Classroom policy that includes rigid due dates and inflexible deadlines is likely counter-productive and damaging to your students for the following eight reasons:
- It distorts learning outcomes. When a rigid deadline prevents a student from turning in work that they are able to do – and that missing work is a component of the final grade, the report on learning is missing valuable information about what a student knows and is able to do.
- It causes students to give up. Inflexible due dates that come and go create a hurdle for future student performance. Students may or may not have a reason that is acceptable to the teacher for not meeting the deadline. However, when prevention of turning in work impacts the final grade outcome, it becomes more difficult to motivate an already potentially under-motivated student after they have missed an assignment.
- It makes learning optional. When the primary motivation for a student to complete work is to avoid punitive grading practices like points off for late work or zeros, mathematics and gaming of points become the goal of many. If a student is satisfied with simply passing or doesn’t have an inherent desire for high marks, not doing difficult or time-consuming tasks become rational choices.
- It doesn’t respect the complexity of student lives. A student may not meet deadlines for a variety of reasons – some deemed “acceptable” and others not. However, all reasons are likely rational to the student. Perhaps a challenging course load is forcing students to choose between sleep and school work completion. Perhaps it is mental health, poverty, or access to resources that is the lead cause. Maslow’s Hierarchy of Needs might be at the root of the “apathy.” Violence or addiction may also be a cause. Personality conflicts, personal tragedies, poor time management skills, lack of understanding, family commitments, cultural hurdles, or a myriad of other reasons could be why a student isn’t completing the assignment. Expecting a student to communicate potentially embarrassing hurdles to their completion will likely not end up with favorable results.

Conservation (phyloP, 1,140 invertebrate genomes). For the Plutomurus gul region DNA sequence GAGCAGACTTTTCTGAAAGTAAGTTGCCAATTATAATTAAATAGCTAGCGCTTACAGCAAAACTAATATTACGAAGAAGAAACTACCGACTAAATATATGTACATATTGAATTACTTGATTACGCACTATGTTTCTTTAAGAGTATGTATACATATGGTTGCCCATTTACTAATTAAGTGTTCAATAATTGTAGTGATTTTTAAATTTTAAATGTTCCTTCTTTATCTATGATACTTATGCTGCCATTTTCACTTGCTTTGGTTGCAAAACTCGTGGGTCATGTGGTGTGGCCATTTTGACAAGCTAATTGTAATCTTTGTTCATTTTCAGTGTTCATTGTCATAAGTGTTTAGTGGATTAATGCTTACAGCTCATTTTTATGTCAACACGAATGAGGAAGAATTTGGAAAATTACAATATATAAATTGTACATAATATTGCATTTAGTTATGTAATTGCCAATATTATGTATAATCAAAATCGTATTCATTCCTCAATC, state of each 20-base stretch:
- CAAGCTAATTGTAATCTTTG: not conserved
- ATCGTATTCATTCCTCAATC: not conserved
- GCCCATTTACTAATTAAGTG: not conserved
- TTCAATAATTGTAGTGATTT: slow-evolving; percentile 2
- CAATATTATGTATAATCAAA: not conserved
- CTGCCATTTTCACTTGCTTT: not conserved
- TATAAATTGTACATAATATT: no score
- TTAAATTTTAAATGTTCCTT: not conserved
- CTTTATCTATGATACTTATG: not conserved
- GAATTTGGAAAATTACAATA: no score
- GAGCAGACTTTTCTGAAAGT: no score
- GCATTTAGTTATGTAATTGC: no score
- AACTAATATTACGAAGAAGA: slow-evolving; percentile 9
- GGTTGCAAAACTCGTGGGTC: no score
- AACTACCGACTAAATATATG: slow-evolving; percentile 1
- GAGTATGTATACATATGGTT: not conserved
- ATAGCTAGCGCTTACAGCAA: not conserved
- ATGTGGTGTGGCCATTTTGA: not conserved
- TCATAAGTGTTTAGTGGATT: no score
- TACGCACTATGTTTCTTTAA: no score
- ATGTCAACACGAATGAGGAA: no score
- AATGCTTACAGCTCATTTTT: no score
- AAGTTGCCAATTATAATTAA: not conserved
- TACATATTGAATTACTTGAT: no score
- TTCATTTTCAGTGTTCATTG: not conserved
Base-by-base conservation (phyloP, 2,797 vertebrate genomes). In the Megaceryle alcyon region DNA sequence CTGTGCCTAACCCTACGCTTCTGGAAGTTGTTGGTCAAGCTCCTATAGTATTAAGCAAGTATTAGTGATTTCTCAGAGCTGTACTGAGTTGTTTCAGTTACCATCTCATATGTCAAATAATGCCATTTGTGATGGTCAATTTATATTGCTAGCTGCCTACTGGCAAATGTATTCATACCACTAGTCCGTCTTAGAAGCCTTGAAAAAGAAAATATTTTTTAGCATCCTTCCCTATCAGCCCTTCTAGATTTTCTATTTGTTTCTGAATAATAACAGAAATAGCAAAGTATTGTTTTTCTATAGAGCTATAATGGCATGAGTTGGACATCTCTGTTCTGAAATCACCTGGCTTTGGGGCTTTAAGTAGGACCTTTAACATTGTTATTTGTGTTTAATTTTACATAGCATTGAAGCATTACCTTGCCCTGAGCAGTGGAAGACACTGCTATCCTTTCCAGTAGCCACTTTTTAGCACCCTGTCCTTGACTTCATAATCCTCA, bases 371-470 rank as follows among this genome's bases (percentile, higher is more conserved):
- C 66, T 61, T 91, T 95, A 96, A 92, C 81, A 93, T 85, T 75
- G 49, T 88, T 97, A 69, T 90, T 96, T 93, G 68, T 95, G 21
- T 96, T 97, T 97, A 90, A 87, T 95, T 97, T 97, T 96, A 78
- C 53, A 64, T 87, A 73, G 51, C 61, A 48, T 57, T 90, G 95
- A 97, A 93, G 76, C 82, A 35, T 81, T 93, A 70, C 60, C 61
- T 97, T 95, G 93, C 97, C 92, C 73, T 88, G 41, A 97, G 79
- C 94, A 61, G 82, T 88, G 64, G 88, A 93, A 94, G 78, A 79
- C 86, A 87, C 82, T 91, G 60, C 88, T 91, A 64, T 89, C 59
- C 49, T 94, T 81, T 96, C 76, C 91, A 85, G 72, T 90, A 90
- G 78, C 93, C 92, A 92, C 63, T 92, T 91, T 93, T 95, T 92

- It sends the wrong message about the purpose of the assignment. The main purpose of a teacher is to teach. The main purpose of a learning task is to learn. When a policy in place sends the message that the mere completion of a task supersedes the learning meant to take place or the role of a teacher is to simply manage said completion, the task itself becomes devalued and the relationship between teacher and pupil is degraded. This is when work completion enters the realm of a power struggle.
- It abdicates responsibility to inspire. Students will complete quality work on time if they find it valuable to do so. Hiding behind the false pretense of student apathy or lack of motivation/respect puts all the blame on the student. The teacher has a responsibility to demonstrate the value of the content and how the learning tasks align. It is true that some students are more difficult to inspire than others – this is the job.
- It puts a deadline and limit on learning. It cannot be argued that any learning task that is so critically important to the outcome of student learning should not be able to be completed. Any argument to the contrary is absolutely putting a deadline and limit on learning. If we are to meet students where they are and get them to where we need them to be, we need to accept that some students will be ready to complete the task at a later time than others.
- Is not teaching the responsibility or accountability you think it is. Holding students responsible for the work and accountable for deadlines must ultimately include completion and proper intervention. Simply punishing the lack of responsibility with punitive grading is not the same as teaching responsibility and certainly isn’t holding the student accountable.
For a few ideas on how to motivate students to complete work without the use of punitive grading, see my post, 15 Strategies for Motivating Students that Don’t Involve Punitive Grading